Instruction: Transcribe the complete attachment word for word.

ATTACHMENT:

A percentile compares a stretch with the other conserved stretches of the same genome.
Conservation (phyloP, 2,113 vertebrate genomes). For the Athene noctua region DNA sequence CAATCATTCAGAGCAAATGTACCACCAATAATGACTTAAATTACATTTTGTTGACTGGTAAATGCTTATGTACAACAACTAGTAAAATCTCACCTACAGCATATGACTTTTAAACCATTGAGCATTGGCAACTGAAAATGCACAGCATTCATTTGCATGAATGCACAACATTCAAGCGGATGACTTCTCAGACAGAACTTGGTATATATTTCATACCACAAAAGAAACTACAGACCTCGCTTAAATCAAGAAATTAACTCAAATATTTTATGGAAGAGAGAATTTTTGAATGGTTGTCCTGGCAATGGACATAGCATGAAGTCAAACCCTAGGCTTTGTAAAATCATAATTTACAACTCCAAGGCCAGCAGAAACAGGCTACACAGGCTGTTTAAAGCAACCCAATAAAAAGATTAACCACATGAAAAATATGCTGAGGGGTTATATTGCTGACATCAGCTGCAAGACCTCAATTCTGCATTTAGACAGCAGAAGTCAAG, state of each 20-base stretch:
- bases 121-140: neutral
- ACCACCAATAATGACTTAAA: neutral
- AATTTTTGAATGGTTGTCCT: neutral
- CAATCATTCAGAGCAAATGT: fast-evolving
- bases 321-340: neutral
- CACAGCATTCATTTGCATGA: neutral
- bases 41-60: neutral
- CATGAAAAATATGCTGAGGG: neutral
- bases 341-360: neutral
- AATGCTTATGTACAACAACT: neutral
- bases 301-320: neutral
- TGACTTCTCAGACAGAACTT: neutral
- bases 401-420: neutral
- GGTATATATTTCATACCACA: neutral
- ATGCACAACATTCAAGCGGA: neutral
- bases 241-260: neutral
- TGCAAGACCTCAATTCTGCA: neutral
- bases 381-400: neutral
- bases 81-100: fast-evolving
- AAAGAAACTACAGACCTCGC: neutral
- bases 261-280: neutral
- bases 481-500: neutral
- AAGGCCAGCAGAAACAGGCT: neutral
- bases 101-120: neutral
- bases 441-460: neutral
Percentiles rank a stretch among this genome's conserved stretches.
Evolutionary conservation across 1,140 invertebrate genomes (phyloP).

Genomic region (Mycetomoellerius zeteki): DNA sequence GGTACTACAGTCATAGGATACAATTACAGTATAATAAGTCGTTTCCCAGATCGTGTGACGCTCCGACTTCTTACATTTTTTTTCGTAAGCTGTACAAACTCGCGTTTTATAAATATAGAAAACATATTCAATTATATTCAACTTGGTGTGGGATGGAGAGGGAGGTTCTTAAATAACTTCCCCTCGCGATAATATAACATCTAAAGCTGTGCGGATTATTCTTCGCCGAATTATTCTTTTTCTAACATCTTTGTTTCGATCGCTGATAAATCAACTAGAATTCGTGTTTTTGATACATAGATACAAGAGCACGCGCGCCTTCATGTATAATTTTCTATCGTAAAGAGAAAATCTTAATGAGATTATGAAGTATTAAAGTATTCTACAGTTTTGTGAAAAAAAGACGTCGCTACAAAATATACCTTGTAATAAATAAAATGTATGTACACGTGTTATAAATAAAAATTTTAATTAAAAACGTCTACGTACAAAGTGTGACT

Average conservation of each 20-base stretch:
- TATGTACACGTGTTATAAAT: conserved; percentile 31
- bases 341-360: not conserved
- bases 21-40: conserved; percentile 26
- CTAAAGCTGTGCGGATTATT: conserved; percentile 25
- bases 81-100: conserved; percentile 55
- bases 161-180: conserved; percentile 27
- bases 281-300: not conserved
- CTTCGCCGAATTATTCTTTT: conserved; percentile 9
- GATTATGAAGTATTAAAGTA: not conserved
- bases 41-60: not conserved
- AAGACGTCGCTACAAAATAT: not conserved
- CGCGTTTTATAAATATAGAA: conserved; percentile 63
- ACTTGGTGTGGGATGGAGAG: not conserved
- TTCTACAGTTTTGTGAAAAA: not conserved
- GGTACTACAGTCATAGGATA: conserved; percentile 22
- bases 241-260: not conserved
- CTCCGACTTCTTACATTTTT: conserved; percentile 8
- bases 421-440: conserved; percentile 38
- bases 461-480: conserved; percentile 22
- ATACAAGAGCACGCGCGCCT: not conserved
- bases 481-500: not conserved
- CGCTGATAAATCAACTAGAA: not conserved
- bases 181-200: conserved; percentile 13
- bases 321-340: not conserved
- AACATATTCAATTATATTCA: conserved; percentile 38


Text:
A percentile compares a stretch with the other conserved stretches of the same genome.
Conservation (phyloP, 2,113 vertebrate genomes). For the Athene noctua region DNA sequence CAATCATTCAGAGCAAATGTACCACCAATAATGACTTAAATTACATTTTGTTGACTGGTAAATGCTTATGTACAACAACTAGTAAAATCTCACCTACAGCATATGACTTTTAAACCATTGAGCATTGGCAACTGAAAATGCACAGCATTCATTTGCATGAATGCACAACATTCAAGCGGATGACTTCTCAGACAGAACTTGGTATATATTTCATACCACAAAAGAAACTACAGACCTCGCTTAAATCAAGAAATTAACTCAAATATTTTATGGAAGAGAGAATTTTTGAATGGTTGTCCTGGCAATGGACATAGCATGAAGTCAAACCCTAGGCTTTGTAAAATCATAATTTACAACTCCAAGGCCAGCAGAAACAGGCTACACAGGCTGTTTAAAGCAACCCAATAAAAAGATTAACCACATGAAAAATATGCTGAGGGGTTATATTGCTGACATCAGCTGCAAGACCTCAATTCTGCATTTAGACAGCAGAAGTCAAG, state of each 20-base stretch:
- bases 121-140: neutral
- ACCACCAATAATGACTTAAA: neutral
- AATTTTTGAATGGTTGTCCT: neutral
- CAATCATTCAGAGCAAATGT: fast-evolving
- bases 321-340: neutral
- CACAGCATTCATTTGCATGA: neutral
- bases 41-60: neutral
- CATGAAAAATATGCTGAGGG: neutral
- bases 341-360: neutral
- AATGCTTATGTACAACAACT: neutral
- bases 301-320: neutral
- TGACTTCTCAGACAGAACTT: neutral
- bases 401-420: neutral
- GGTATATATTTCATACCACA: neutral
- ATGCACAACATTCAAGCGGA: neutral
- bases 241-260: neutral
- TGCAAGACCTCAATTCTGCA: neutral
- bases 381-400: neutral
- bases 81-100: fast-evolving
- AAAGAAACTACAGACCTCGC: neutral
- bases 261-280: neutral
- bases 481-500: neutral
- AAGGCCAGCAGAAACAGGCT: neutral
- bases 101-120: neutral
- bases 441-460: neutral
Percentiles rank a stretch among this genome's conserved stretches.
Evolutionary conservation across 1,140 invertebrate genomes (phyloP).

Genomic region (Mycetomoellerius zeteki): DNA sequence GGTACTACAGTCATAGGATACAATTACAGTATAATAAGTCGTTTCCCAGATCGTGTGACGCTCCGACTTCTTACATTTTTTTTCGTAAGCTGTACAAACTCGCGTTTTATAAATATAGAAAACATATTCAATTATATTCAACTTGGTGTGGGATGGAGAGGGAGGTTCTTAAATAACTTCCCCTCGCGATAATATAACATCTAAAGCTGTGCGGATTATTCTTCGCCGAATTATTCTTTTTCTAACATCTTTGTTTCGATCGCTGATAAATCAACTAGAATTCGTGTTTTTGATACATAGATACAAGAGCACGCGCGCCTTCATGTATAATTTTCTATCGTAAAGAGAAAATCTTAATGAGATTATGAAGTATTAAAGTATTCTACAGTTTTGTGAAAAAAAGACGTCGCTACAAAATATACCTTGTAATAAATAAAATGTATGTACACGTGTTATAAATAAAAATTTTAATTAAAAACGTCTACGTACAAAGTGTGACT

Average conservation of each 20-base stretch:
- TATGTACACGTGTTATAAAT: conserved; percentile 31
- bases 341-360: not conserved
- bases 21-40: conserved; percentile 26
- CTAAAGCTGTGCGGATTATT: conserved; percentile 25
- bases 81-100: conserved; percentile 55
- bases 161-180: conserved; percentile 27
- bases 281-300: not conserved
- CTTCGCCGAATTATTCTTTT: conserved; percentile 9
- GATTATGAAGTATTAAAGTA: not conserved
- bases 41-60: not conserved
- AAGACGTCGCTACAAAATAT: not conserved
- CGCGTTTTATAAATATAGAA: conserved; percentile 63
- ACTTGGTGTGGGATGGAGAG: not conserved
- TTCTACAGTTTTGTGAAAAA: not conserved
- GGTACTACAGTCATAGGATA: conserved; percentile 22
- bases 241-260: not conserved
- CTCCGACTTCTTACATTTTT: conserved; percentile 8
- bases 421-440: conserved; percentile 38
- bases 461-480: conserved; percentile 22
- ATACAAGAGCACGCGCGCCT: not conserved
- bases 481-500: not conserved
- CGCTGATAAATCAACTAGAA: not conserved
- bases 181-200: conserved; percentile 13
- bases 321-340: not conserved
- AACATATTCAATTATATTCA: conserved; percentile 38